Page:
Comrades up in arms

Stalin still exerts a strange hold over some, not least Arthur Scargill. Johann Hari attends a Stali

Comrade Chairman is very angry. His body is old, but hatred smoulders in his eyes. He bangs his fist on the table and begins: "We must put our own house in order! To read lies about Comrade Stalin in the capitalist bourgeois press is to be expected - but to read them in our own papers? It misleads good comrades and damages the socialist cause! It cannot be accepted! The Trotskyites are doing massive damage!"

The scene seems strangely familiar. But it isn't from some old newsreel, or a documentary recreation of a distant tyranny: it's a meeting of the British Stalin Society on a sunny Sunday morning.

Some might see Stalinism's journey in just half a century, from the ruling ideology of a world superpower to barely filling a grotty community centre in King's Cross, as a humbling one. Not the Stalin Society. Founded in the 1930s, it ain't dead yet. One pale old man tells me he remains confident because "we still have Cuba and [North] Korea". Nobody in a two-hour meeting utters a word of regret about Stalin's time in power.

We are assembled to discuss "misrepresentations of the Soviet and Maoist periods in the media", and the first speaker, Harry Powell, a former college lecturer, talks confidently of the Soviet Union as simply "the first wave of socialism in the world".

Nobody blinks at this. Powell takes particular exception to Jung Chang's bestselling autobiography, Wild Swans, which he condemns as "a pernicious and dishonest book" that "does nothing but paint a negative picture of the socialist period in China . . . How are people meant to know about all the great achievements of Chairman Mao if they only hear this kind of grumbling?" he asks.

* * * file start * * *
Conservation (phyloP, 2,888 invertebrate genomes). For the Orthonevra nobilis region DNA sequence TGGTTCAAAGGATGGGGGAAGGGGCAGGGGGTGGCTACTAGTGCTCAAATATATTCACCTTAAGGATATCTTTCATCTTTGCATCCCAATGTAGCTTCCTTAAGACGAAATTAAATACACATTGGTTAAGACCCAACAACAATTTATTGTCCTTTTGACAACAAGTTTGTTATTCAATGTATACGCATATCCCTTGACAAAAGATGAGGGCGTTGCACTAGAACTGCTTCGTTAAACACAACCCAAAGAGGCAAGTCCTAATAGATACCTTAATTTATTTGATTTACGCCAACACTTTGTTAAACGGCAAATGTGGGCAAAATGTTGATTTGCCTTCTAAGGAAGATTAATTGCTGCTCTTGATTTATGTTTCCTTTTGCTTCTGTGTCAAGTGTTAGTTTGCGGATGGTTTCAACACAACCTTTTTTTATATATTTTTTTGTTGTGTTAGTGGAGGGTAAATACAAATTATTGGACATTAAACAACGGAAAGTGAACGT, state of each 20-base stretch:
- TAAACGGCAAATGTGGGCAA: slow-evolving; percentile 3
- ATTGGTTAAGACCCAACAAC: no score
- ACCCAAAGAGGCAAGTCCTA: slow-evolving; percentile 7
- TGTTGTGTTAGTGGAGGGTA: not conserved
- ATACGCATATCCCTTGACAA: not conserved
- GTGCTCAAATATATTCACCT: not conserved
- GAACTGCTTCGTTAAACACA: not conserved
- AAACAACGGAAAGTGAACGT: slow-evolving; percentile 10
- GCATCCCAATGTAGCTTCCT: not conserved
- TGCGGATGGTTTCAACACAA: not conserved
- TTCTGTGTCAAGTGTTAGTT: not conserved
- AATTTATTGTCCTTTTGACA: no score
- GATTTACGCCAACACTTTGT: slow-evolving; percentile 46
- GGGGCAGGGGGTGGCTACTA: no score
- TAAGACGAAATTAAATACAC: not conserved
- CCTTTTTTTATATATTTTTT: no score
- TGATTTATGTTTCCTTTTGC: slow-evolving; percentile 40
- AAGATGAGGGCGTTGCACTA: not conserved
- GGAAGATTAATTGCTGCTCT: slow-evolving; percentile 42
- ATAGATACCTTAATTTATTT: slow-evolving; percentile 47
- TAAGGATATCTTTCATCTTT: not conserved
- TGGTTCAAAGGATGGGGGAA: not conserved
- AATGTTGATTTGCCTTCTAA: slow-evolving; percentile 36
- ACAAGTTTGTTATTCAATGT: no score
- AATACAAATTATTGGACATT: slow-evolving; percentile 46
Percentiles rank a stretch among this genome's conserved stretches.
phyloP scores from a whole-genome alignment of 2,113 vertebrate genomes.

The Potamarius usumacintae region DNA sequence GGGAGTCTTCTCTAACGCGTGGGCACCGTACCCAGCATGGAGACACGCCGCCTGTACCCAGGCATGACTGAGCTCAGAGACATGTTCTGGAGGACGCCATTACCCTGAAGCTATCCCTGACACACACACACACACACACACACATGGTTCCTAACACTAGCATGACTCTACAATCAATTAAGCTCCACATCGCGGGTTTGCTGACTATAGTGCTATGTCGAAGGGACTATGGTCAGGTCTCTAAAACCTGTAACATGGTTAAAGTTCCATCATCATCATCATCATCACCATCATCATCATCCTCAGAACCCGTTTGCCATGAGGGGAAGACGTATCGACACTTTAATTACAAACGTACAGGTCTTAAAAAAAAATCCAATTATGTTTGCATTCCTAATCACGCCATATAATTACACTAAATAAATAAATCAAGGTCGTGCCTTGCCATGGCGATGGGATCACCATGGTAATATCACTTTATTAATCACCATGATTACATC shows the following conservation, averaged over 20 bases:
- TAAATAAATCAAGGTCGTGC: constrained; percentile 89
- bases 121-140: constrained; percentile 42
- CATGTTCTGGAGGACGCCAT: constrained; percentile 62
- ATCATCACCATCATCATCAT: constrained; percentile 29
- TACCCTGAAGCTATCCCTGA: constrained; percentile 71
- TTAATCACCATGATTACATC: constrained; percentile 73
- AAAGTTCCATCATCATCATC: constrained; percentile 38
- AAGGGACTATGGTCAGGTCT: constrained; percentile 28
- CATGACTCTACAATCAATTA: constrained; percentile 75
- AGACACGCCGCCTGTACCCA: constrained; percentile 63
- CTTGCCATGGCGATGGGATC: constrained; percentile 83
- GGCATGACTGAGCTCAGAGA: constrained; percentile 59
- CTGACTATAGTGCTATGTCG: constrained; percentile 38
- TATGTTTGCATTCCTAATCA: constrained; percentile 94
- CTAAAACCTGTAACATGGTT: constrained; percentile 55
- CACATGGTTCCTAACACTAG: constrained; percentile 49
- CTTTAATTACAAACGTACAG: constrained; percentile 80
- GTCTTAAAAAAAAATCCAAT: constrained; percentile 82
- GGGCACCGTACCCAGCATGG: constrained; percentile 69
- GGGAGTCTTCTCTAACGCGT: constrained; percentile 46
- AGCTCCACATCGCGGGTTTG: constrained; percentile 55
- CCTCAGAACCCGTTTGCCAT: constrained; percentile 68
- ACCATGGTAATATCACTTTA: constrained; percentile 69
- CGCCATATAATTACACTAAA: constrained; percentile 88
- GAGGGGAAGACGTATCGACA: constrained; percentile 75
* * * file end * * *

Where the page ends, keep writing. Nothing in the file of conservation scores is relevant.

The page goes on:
But that is not his only gripe. "Every time a Russian composer from the socialist period is played on Radio 3, some smug presenter refers to the supposed 'tyranny' or 'totalitarianism' of that time." Powell says that, "in fact, the arts flourished under Stalin". George Orwell's novel Animal Farm is, he believes, "crude anti-Stalinist propaganda, written by a man who worked in a propaganda unit". And when he refers derisively to a scene in Enemy at the Gates, the recent Hollywood movie about Stalingrad, which suggests that Stalin persecuted the Jews, the audience joins him in sniggering.

The gathering of around 30 people is primarily - as you might expect - elderly to the point of decrepitude. A bevy of old women occupies the front row, nodding sagely whenever the "lies" about Stalin are "exposed". For these people, Stalinism has become a habit they can't shake off. Now in their seventies, they are not inclined to review their beliefs.

More interesting are the young people in the room. In the group discussion, a young Asian lad in his mid-twenties explains his attraction to the cause: "It's taken me a long time to find out the truth. I've always wanted to know what happened in the Soviet Union. The good thing about the Stalin Society is that it gives you the truth, without any messing about." Another man nods vehemently. They seem to relish the moral certainty of Stalinism: "We can be made into better human beings," he says. "You need to believe that, or there's no point. And Stalin did."

All this may seem as irrelevant as the beliefs of, say, the Flat Earth Society, or Elvis fans who insist that the King is still alive. Why should we care about these rather sad, isolated figures?

Yet a man who was very famous not so long ago is a very close ally of the society. In an address to the members in 2000, and to an enthusiastic reception, Arthur Scargill celebrated the October revolution: "I am sick and tired of listening to the so-called 'experts' today who still criticise the Soviet Union and, in particular, Stalin." There is a huge overlap between the membership of Scargill's Socialist Labour Party and the Stalin Society, evident in its campaign for the SLP.

All those who argued for decades that Scargill represented a legitimate part of the left may be expected to recant. Yet the signs were always there: Scargill met Khrushchev in 1956 and scolded him for trying to move away from Stalinism, telling him that "you can't get rid of him by removing his body from the mausoleum". Now that Scargill no longer has to be politic about his beliefs, he has outed himself as an admirer of the worst totalitarian dictator of the 20th century (Stalin, after all, murdered even more people than did Hitler).

Perhaps Tony Benn might pause in his next eloquent speech about democracy to explain his unflinching support for Scargill.